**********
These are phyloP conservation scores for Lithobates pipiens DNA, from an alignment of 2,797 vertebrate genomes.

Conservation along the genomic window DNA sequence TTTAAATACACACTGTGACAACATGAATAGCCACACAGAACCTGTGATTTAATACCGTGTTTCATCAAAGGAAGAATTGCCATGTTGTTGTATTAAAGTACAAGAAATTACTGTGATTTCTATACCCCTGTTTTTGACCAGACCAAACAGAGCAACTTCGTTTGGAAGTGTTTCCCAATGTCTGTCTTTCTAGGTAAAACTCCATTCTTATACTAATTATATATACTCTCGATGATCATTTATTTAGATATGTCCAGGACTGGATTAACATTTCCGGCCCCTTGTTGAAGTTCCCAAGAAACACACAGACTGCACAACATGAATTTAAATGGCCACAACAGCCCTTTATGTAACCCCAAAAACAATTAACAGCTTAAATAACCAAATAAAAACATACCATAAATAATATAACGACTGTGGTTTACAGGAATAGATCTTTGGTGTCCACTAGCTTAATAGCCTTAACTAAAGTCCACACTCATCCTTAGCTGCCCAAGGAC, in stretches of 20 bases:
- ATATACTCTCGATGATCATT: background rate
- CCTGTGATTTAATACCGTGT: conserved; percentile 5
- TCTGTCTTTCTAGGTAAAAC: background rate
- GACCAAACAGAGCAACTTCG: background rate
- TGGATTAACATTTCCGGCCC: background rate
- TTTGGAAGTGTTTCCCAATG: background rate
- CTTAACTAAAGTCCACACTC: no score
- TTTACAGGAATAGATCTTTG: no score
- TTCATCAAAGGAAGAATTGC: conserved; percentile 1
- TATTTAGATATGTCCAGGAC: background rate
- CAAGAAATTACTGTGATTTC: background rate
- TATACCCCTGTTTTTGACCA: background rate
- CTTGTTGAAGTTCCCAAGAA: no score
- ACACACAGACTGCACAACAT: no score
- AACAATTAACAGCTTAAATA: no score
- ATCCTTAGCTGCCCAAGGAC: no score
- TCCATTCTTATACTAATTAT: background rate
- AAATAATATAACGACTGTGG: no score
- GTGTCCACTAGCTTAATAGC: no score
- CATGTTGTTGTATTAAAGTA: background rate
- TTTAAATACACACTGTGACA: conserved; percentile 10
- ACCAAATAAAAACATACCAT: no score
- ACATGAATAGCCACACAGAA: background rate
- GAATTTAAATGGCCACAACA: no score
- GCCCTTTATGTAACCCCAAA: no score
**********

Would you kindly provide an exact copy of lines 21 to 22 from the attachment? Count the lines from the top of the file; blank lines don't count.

- GTGTCCACTAGCTTAATAGC: no score
- CATGTTGTTGTATTAAAGTA: background rate